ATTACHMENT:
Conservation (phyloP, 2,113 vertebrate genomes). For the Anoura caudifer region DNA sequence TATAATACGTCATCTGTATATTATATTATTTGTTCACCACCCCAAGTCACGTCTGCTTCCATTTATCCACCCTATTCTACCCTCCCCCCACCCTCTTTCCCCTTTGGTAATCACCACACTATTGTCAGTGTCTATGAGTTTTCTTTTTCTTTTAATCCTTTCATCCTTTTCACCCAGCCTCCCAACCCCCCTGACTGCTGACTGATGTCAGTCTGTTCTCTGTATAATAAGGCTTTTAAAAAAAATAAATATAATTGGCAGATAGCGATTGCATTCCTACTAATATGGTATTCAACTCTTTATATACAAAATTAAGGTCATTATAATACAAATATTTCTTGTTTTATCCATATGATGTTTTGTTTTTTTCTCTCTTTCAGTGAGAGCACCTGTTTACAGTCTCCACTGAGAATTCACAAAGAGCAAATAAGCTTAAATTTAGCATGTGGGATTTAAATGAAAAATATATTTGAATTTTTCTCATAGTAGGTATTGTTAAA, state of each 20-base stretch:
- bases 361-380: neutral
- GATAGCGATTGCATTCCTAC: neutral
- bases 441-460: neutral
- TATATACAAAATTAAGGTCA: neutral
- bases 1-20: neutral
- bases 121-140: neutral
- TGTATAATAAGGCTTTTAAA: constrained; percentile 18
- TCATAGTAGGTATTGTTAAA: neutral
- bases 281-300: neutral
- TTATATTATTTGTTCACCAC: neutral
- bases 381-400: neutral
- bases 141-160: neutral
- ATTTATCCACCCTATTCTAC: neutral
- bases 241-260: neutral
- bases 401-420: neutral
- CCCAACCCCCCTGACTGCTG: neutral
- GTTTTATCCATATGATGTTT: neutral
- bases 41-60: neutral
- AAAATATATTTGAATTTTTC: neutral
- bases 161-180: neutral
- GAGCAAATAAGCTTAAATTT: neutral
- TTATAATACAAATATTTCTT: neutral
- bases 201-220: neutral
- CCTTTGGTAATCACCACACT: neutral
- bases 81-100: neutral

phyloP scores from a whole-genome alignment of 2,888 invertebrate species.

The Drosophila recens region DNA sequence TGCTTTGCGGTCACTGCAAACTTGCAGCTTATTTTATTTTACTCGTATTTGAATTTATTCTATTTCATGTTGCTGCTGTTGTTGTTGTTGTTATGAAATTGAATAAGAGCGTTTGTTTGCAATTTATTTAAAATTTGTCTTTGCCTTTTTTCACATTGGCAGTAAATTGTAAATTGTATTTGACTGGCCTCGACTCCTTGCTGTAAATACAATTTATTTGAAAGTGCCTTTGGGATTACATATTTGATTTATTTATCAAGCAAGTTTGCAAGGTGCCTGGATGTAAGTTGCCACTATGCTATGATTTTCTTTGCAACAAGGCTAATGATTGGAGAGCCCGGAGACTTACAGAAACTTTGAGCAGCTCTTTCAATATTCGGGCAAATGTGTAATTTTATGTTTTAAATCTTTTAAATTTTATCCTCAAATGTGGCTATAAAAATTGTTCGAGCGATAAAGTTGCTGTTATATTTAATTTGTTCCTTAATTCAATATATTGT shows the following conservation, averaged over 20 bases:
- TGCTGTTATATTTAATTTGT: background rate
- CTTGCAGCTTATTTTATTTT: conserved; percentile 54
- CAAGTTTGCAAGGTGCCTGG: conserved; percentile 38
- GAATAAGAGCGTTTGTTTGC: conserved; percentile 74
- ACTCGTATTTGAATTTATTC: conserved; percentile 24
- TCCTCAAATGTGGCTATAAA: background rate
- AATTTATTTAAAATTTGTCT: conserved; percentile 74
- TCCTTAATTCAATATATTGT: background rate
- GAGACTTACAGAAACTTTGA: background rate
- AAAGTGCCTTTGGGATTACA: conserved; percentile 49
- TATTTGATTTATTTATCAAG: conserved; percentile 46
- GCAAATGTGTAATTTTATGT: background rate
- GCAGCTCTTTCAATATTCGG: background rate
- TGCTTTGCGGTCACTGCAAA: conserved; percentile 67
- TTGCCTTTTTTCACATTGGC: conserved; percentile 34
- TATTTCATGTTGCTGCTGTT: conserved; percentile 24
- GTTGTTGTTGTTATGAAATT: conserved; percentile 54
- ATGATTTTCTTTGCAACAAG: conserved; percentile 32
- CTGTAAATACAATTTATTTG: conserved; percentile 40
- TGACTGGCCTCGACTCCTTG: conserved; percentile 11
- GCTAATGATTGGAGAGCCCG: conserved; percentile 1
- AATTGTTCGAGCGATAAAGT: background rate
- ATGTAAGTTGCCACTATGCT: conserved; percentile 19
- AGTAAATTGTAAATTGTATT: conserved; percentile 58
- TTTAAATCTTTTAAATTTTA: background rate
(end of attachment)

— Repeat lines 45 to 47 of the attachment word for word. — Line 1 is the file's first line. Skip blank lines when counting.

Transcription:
- GTTGTTGTTGTTATGAAATT: conserved; percentile 54
- ATGATTTTCTTTGCAACAAG: conserved; percentile 32
- CTGTAAATACAATTTATTTG: conserved; percentile 40